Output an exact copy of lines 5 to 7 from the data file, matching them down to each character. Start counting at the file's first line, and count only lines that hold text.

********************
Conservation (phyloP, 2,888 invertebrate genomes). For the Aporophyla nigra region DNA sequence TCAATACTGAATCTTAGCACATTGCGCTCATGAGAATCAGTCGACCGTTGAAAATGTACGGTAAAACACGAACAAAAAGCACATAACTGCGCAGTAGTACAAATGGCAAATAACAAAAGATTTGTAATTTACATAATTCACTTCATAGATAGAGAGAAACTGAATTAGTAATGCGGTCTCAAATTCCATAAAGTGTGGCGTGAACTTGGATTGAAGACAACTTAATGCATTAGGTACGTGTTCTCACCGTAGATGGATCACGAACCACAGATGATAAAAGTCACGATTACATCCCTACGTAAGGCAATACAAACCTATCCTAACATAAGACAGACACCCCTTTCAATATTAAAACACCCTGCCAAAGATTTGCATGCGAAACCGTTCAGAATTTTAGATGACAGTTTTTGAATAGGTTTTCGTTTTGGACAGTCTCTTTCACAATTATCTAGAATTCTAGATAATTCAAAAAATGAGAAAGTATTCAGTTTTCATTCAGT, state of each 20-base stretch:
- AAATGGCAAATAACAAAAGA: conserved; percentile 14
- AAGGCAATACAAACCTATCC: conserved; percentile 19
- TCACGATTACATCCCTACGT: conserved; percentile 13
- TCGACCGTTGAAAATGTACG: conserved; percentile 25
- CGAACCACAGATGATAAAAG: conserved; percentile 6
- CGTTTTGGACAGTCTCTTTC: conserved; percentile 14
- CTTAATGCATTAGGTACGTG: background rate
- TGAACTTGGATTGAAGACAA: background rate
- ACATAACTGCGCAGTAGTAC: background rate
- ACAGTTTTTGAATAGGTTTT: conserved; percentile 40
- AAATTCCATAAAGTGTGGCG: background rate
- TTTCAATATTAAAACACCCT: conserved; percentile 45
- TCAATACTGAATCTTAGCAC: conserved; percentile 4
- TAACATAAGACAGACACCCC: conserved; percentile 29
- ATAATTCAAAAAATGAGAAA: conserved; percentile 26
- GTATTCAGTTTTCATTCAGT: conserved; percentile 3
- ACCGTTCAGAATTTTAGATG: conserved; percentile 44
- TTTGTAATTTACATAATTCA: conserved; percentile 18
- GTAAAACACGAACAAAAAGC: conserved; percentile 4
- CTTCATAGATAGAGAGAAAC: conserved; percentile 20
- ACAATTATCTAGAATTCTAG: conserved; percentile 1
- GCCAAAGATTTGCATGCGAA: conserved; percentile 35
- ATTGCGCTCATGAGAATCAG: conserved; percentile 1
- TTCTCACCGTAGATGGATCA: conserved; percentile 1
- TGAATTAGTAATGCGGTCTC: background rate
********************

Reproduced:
- TCGACCGTTGAAAATGTACG: conserved; percentile 25
- CGAACCACAGATGATAAAAG: conserved; percentile 6
- CGTTTTGGACAGTCTCTTTC: conserved; percentile 14